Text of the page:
Whereas a Roth 401(k) retirement plan is structured so you make contributions with after-tax dollars, a traditional 401(k) plan allows you to make contributions with pretax money. If you have the latter, your employer subtracts your contributions from your gross income before deducting the required taxes. The Internal Revenue Service has standard requirements for calculating federal taxes on pretax contributions, but state and local laws might vary.
Determine your gross wages. This is your entire earnings for the pay period before any taxes are taken out.
Subtract your 401(k) contributions from gross income before calculating federal income tax – this is the only federal withholding tax that pretax 401(k) contributions are exempt from. For example, your gross salary for the biweekly pay period is $2,000 and you elect to defer 6 percent to your 401(k) plan. Your biweekly 401(k) contributions equal $120, leaving $1,880 of your salary subject to federal income tax. To determine federal income tax withholding, consult IRS Circular E for the tax-withholding table that matches the allowances and filing status on your W-4 form and your wages and pay period.
Figure out your Medicare and Social Security taxes based on your gross wages. These two federal taxes are not exempt from pretax 401(k) withholding. For example, as of 2012, your gross salary of $2,000 would be subject to Social Security tax at 4.2 percent and Medicare tax at 1.45 percent. The 2012 annual wage limit for Social Security tax is $110,100, while Medicare tax is withheld from all earnings.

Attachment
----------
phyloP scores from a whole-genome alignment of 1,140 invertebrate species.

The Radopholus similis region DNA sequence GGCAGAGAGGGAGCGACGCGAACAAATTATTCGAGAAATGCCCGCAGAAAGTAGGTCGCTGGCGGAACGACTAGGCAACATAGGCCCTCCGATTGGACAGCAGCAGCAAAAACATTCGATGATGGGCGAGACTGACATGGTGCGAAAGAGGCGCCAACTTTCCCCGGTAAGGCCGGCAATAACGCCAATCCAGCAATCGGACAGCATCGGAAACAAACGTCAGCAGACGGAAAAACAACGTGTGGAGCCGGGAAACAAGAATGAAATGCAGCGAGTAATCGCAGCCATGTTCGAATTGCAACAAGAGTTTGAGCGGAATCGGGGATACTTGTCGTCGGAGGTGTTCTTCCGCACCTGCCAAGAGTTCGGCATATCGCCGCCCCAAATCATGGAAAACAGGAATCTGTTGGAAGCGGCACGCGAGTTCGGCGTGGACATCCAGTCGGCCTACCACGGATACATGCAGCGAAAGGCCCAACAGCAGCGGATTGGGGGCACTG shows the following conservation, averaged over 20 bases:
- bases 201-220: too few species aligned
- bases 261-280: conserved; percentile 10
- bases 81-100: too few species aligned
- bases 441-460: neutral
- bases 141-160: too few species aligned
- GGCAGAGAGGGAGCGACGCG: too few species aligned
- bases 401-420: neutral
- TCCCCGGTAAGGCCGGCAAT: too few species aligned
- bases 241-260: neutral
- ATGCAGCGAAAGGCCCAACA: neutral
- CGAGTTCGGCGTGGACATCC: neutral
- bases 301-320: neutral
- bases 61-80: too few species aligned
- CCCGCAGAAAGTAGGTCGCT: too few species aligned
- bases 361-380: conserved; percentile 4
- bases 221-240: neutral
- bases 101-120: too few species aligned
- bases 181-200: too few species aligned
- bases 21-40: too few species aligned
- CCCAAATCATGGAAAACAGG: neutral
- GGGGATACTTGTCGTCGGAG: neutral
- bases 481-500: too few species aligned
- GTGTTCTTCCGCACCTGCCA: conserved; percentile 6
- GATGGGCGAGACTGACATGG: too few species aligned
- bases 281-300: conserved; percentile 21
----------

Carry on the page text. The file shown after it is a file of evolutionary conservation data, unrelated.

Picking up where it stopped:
Contact your state revenue agency for pretax 401(k) regulations, if applicable. Many states do not require 401(k) contributions to be included in wages for state income tax withholding, but a few do. For example, in Pennsylvania, employers are required to include 401(k) contributions as taxable wages for state income tax withholding purposes. Also, the city of Pittsburgh requires local income tax withholding on pretax 401(k) contributions.
Calculate additional withholding, if applicable. A few states require employees to pay additional taxes or insurance. For example, in California, along with personal income tax, employers must withhold state disability insurance from employees’ wages. While pretax 401(k) contributions are not subject to personal income tax in California, they are subject to state disability insurance.
Section 125 or cafeteria plans, such as pretax medical, dental and group-term life insurance are not subject to federal income tax, Medicare tax, Social Security tax, and in many cases, state and local income tax. Deduct the premiums from gross wages before calculating those taxes.
Your pretax 401(k) contributions are subject to federal income tax when you withdraw from the plan; state and local taxes apply if they were not paid at the time of contribution. However, you do not pay Medicare and Social Security taxes or any other taxes that you paid at the time of the contribution. If your employer matches your contributions, the matching amounts are made in pretax dollars and are subject to applicable taxes when you withdraw from the plan.
- Patriot Software: What Are Taxable Wages?
- IRS.gov: 401(k) Plans
- Pennsylvania Department of Revenue: Are My Contributions to a 401(k) Plan Excluded From Employer Withholding?
- Pittsburgh Department of Finance: FAQ - Business and Wage Tax
- California Employment Development Department: Taxability of Employee Benefits
- Social Security Administration: 2012 Social Security Tax Rate and Maximum Taxable Earnings
- IRS.gov: 401(k) Resource Guide - Plan Sponsors - 401(k) Plan Overview